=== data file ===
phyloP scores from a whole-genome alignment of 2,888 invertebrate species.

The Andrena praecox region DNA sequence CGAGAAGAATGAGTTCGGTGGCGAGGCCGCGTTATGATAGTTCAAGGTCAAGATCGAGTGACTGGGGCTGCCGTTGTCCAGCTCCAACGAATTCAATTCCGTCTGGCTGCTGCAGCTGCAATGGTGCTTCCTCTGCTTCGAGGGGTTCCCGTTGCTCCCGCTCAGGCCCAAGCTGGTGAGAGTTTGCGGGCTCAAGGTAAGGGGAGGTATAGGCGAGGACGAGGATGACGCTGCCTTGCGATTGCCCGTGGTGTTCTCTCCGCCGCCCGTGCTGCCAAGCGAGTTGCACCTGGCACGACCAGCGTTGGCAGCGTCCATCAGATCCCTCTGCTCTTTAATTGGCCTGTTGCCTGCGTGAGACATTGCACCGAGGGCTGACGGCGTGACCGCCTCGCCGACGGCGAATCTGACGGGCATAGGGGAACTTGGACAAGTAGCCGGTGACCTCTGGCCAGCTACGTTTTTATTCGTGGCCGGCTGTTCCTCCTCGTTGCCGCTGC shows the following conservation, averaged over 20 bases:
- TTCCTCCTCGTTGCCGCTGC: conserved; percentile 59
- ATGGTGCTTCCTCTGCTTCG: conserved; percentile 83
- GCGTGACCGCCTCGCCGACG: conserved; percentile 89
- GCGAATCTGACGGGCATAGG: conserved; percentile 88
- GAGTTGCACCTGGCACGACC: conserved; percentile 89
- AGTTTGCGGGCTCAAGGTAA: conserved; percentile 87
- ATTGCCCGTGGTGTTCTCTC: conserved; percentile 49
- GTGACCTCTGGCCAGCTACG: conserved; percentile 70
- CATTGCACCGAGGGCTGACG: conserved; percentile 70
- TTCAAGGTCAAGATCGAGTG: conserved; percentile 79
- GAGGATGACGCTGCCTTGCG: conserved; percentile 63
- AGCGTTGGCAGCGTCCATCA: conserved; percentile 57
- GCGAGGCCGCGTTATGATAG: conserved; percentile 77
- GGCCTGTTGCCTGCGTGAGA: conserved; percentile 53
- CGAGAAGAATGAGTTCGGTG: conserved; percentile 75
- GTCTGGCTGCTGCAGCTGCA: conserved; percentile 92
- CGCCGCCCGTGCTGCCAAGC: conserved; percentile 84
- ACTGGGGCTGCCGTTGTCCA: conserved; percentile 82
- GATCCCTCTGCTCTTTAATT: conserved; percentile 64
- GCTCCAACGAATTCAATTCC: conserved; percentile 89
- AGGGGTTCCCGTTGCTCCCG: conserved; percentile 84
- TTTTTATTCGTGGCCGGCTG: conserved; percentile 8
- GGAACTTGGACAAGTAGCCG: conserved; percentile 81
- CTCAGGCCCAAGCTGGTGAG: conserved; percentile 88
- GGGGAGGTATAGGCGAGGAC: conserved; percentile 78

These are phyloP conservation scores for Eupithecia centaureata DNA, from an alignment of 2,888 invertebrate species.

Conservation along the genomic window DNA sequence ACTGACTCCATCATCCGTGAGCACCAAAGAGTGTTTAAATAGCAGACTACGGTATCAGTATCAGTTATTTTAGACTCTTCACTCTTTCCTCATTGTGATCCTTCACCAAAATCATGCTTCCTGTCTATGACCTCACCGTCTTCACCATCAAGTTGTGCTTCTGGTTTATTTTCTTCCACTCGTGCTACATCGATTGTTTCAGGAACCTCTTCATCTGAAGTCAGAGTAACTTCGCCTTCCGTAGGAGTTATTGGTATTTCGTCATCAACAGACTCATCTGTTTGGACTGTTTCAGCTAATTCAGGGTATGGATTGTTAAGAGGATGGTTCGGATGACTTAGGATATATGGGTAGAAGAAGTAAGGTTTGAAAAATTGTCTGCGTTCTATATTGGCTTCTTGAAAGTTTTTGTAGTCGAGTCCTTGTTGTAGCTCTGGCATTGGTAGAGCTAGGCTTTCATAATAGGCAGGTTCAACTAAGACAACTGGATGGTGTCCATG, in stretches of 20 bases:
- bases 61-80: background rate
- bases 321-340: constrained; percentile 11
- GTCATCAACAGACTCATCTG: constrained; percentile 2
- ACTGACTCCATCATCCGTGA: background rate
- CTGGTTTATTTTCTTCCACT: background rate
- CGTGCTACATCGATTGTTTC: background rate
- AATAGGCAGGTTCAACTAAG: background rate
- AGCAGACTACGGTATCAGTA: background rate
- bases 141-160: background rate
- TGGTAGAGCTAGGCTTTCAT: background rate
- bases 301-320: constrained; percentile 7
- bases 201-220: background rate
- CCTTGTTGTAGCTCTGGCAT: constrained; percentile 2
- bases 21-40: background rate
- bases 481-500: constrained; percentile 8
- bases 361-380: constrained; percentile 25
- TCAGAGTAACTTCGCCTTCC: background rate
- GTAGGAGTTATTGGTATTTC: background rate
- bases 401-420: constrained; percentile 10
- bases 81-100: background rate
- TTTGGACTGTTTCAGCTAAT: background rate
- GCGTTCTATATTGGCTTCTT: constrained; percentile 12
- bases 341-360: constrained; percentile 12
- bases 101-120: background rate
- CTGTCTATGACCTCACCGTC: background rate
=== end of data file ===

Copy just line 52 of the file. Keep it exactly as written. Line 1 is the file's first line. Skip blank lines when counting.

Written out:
- bases 341-360: constrained; percentile 12